Park, C. L., Riley, K. E., George, L., Hale, A., Cho, D., Guitierrrez, I., & Braun, T. D. (2016). Assessing Disruptions in Meaning: Development of the Global Meaning Violation Scale. Cognitive Therapy and Research, 40, 831-846.
Park, C. L., Riley, K. E., Braun, T. D., Jung, J. Y., Suh, H. G., Antoni, M. H., & Pescatello, L S. (2016). Yoga and cognitive-behavioral interventions to reduce stress in incoming college students: A pilot study. Journal of Applied Biobehavioral Research.
Park, C. L., Riley, K. E., Braun, T. D. (2016). Practitioners’ perceptions of yoga's impact and positive and negative effects: Results of a national survey. The Journal of Bodywork and Movement Therapies, 20, 270-279.
Groessl, E. J., Maiya, M., Elwy, A. R., Riley, K. E., Sarkin, A. J., Eisen, S. V., Braun, T. D., Gutierrez, I., Kidane, L., Park, C. L. (2015). The Essential Properties of Yoga Questionnaire: Development and methods. International Journal of Yoga Therapy, 25, 51-59.
Riley, K. E., & Park, C. L. (2015). How does yoga reduce stress? A systematic review of proposed mechanisms of change and guide to future inquiry. Health Psychology Review, 3, 379-396.
Riley, K. E. & Kalichman, S. C. (2014). Mindfulness Based Stress Reduction for people living with HIV/AIDS populations: Preliminary review of intervention trial methodologies and findings. Health Psychology Review.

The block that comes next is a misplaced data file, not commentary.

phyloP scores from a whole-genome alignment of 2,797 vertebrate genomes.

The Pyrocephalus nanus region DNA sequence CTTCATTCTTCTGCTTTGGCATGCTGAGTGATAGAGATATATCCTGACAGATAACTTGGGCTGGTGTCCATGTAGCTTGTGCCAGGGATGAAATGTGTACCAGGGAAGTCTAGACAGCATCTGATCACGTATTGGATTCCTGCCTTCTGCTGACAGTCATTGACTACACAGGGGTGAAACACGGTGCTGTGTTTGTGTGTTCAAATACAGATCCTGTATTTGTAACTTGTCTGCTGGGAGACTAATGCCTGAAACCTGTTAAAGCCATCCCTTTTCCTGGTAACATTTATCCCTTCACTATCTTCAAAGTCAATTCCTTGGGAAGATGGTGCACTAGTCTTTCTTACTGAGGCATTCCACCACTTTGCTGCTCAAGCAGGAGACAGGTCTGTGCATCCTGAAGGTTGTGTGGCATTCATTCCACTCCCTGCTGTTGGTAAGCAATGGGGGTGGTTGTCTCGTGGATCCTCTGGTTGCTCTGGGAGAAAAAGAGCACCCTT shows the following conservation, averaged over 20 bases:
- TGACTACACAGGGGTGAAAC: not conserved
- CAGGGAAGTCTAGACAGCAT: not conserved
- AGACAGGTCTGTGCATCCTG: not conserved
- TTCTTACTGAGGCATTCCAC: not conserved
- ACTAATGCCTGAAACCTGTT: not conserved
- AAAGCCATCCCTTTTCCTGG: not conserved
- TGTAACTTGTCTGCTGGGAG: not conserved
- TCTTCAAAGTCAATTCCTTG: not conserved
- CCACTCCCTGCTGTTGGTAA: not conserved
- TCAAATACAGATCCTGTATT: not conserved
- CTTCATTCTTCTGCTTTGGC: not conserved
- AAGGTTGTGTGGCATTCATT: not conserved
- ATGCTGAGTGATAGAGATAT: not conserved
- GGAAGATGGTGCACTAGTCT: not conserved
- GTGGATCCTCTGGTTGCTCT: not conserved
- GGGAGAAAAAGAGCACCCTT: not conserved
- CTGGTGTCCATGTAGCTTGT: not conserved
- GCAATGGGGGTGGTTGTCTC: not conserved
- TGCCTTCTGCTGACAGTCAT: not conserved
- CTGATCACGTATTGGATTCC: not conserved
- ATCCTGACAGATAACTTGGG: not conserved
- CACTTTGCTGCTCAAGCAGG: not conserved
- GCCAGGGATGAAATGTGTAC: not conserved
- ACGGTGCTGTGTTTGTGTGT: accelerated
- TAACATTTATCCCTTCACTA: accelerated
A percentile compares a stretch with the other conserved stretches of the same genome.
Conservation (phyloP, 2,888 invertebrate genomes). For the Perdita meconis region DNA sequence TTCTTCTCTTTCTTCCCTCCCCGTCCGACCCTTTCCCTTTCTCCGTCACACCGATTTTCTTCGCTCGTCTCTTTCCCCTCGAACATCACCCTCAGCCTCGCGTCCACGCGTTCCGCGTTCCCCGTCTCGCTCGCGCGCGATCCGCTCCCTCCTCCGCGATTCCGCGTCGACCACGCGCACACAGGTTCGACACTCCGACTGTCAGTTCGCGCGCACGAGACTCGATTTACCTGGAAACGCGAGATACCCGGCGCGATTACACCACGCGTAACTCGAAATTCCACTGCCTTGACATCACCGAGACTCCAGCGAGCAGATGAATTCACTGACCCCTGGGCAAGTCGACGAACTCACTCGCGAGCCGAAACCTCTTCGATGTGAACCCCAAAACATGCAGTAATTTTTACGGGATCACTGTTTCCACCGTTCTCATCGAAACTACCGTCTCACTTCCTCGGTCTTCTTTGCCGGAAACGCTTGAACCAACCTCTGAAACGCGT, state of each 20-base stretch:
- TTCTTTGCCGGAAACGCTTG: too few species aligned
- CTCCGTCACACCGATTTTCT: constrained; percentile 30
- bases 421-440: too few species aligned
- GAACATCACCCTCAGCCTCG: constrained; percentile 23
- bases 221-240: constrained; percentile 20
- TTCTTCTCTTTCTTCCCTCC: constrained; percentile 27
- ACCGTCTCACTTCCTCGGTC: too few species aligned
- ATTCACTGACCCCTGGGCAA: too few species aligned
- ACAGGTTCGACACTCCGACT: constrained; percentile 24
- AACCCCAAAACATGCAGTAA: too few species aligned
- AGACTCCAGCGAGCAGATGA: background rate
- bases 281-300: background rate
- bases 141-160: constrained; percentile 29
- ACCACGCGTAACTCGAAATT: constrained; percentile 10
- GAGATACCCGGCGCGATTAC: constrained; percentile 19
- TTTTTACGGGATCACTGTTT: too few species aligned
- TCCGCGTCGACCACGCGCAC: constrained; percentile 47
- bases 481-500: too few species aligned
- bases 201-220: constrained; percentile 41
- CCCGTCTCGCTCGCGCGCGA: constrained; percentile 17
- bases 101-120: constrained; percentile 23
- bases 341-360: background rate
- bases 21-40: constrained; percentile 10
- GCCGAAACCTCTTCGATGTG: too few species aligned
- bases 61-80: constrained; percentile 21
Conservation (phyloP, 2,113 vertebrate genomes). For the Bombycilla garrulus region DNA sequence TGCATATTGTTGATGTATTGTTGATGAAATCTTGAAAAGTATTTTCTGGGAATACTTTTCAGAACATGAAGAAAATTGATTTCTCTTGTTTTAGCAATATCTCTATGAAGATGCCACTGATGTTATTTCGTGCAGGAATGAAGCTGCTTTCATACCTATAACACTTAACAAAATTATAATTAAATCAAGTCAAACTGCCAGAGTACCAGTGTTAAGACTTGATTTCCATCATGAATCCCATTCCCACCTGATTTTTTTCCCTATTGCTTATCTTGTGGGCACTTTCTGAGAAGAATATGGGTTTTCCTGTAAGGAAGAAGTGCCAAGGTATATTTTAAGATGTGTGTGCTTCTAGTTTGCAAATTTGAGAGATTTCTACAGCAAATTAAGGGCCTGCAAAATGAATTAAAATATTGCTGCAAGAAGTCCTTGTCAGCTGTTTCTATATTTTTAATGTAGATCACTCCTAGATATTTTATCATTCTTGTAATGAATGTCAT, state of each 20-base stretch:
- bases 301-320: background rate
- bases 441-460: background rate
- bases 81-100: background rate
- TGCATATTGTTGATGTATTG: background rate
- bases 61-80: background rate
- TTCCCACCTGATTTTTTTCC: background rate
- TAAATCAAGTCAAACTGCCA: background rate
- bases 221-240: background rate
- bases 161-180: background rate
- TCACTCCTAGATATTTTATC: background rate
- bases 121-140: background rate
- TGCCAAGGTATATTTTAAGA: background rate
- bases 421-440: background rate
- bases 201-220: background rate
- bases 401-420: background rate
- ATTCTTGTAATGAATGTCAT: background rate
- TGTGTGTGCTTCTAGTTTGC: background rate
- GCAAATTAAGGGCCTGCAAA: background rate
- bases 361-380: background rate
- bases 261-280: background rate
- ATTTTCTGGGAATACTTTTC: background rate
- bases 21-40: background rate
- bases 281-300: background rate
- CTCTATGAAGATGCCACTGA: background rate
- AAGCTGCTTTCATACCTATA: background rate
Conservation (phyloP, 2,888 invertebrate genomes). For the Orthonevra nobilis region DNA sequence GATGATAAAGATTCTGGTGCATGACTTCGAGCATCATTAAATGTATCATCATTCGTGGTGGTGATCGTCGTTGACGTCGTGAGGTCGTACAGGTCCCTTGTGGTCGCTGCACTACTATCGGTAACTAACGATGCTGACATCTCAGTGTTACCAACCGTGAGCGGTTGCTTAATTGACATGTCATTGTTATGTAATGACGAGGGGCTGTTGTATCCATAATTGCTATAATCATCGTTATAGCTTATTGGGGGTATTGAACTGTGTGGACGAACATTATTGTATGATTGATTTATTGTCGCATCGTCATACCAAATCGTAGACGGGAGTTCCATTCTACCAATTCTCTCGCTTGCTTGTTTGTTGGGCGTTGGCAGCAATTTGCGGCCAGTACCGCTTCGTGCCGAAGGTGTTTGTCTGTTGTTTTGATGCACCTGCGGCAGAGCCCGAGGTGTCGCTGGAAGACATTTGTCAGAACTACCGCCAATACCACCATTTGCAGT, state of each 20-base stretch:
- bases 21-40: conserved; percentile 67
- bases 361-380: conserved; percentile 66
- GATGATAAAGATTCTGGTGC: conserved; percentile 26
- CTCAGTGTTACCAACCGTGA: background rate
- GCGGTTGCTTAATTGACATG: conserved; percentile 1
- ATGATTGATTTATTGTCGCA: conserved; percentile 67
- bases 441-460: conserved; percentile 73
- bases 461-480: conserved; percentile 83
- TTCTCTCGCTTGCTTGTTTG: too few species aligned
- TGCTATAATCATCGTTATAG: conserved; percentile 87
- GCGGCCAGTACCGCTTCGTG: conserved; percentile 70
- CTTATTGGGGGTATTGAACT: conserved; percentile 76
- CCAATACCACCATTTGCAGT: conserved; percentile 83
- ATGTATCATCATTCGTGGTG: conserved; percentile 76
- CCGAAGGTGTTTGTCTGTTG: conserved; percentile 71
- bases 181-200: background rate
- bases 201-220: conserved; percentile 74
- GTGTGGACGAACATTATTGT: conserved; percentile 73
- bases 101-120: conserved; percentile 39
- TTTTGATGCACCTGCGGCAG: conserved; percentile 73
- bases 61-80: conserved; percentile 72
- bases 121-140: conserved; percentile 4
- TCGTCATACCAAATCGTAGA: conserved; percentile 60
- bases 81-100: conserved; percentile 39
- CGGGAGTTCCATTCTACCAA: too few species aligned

Park, C.L., Groessl, E.J., Maiya, M., Sarkin, A., Eisen, S.V., Riley, K., & Elwy, A.R. (2014). Comparison groups in yoga research: a systematic review and critical evaluation of the literature. Complementary Therapies in Medicine, 22, 920-929.
Riley, K. E. & Park, C. L. (2014). Problem-focused vs. meaning-focused coping as mediators of the appraisal-adjustment link. Journal of Social and Clinical Psychology, 33, 587-611.
Park, C. L., Groessl, E., Maiya, M., Sarkin, A., Eisen, S., Riley, K. E., & Elwy, E. R. (2014). Comparison groups in yoga research: A systematic review and critical evaluation of the literature. Annals of Behavioral Medicine.
Park, C. L., Riley, K. E., Bedesin, E. Y., & Stewart, V. M. (2014). Why practice yoga? Practitioners’ motivations for adopting and maintaining yoga practice. Journal of Health Psychology, 21, 887-896.